Think of the Balanced Scorecard as a kind of “North Star,” setting the direction your company wants to go. From there, you can use it to:
- Guide your resource usage. Linking budget to strategy allows you to use your resources as efficiently as possible in pursuit of specific goals. You decide which strategic projects are necessary to achieve the priorities or outcomes outlined on your Balanced Scorecard, allocate the appropriate funding to them, and track spending and progress. This type of budgeting approach helps translate high-level strategy down into actionable operational plans.
- Effectively evaluate potential projects. To decide whether to take on certain projects, measure them against your Balanced Scorecard. Will a particular project impact your key goals? If not, it warrants a conversation around whether it makes sense to devote resources to this new undertaking, or, since it’s not part of the strategy, to abandon the effort.
- Create departmental business plans. Extend the strategic planning process beyond the organizational level and down to the department level by having departments create their own Balanced Scorecards. Department business plans outline a specific department’s goals (which tie into the organization’s overall goals), the steps or initiatives the department will undertake to achieve those goals, and the timeline during which the department should achieve these goals.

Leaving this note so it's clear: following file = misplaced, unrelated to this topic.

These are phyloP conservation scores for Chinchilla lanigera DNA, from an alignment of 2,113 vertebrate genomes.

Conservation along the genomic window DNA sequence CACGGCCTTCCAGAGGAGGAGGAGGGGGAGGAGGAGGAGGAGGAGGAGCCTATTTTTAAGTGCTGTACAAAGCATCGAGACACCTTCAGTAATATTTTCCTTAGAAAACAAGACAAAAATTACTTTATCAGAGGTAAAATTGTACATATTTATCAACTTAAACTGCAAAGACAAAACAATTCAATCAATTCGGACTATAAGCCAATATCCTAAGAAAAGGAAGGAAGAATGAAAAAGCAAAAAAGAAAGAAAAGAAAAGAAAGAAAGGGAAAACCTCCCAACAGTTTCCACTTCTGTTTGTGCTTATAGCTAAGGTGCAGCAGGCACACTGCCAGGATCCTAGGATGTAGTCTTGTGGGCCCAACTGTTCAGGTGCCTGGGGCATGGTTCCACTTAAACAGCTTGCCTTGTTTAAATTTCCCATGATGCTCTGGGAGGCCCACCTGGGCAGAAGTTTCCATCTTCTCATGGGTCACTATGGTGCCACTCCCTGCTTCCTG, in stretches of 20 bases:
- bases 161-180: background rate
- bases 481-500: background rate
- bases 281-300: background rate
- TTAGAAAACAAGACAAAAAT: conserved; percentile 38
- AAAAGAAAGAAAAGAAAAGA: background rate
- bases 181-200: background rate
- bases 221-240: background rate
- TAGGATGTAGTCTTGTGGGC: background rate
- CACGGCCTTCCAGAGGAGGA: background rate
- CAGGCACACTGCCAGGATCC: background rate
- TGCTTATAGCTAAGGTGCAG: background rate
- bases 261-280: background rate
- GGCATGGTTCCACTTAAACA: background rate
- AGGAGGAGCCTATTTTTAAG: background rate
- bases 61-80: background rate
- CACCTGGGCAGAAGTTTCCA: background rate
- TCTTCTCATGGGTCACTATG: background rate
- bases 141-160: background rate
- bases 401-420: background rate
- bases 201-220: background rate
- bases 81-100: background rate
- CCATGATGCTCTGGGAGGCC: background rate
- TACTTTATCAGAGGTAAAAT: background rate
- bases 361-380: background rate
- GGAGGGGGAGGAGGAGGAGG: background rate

- Manage employee performance. Cascade strategy down even further by using the Balanced Scorecard to set employee goals. Your people can then work toward accomplishing those objectives on a daily basis, using their skills and time to carry out the necessary tasks that will advance your plan. Connecting employee goals to organizational goals both creates accountability and also helps motivate employees to perform at their best.
The Balanced Scorecard is extremely versatile; it can be used at any level and in any type of organization. By applying it in all the above scenarios, you create a strategy-focused organization that is well-positioned to achieve its stated objectives.
At its core, the Balanced Scorecard is, of course, well-known for being an effective performance measurement model. Goals tend to be a little fuzzy (“Yeah, it feels like we’re accomplishing that….”), and it’s difficult to actually achieve high-level objectives unless they’re broken down. The Balanced Scorecard enables you to break goals into measures, measures into projects, and projects into action items.
Measures should always tie back to goals, giving you direct feedback around how you’re doing. By aligning actions with strategy—and measuring the outcome of those actions—you gain directly relevant insights on strategic performance.
But the Balanced Scorecard is more than just a measurement system. Recently, I was interviewing a client at a North American unit of a large international organization as part of a project to help align this unit with the Balanced Scorecard of its corporate parent, when the client shared an interesting comment with me.
“I’ve been spending most of the past year working on the behavioral aspect of alignment within my sphere of control in the organization,” he said. “So the timing of your work is good, we should start measuring now.”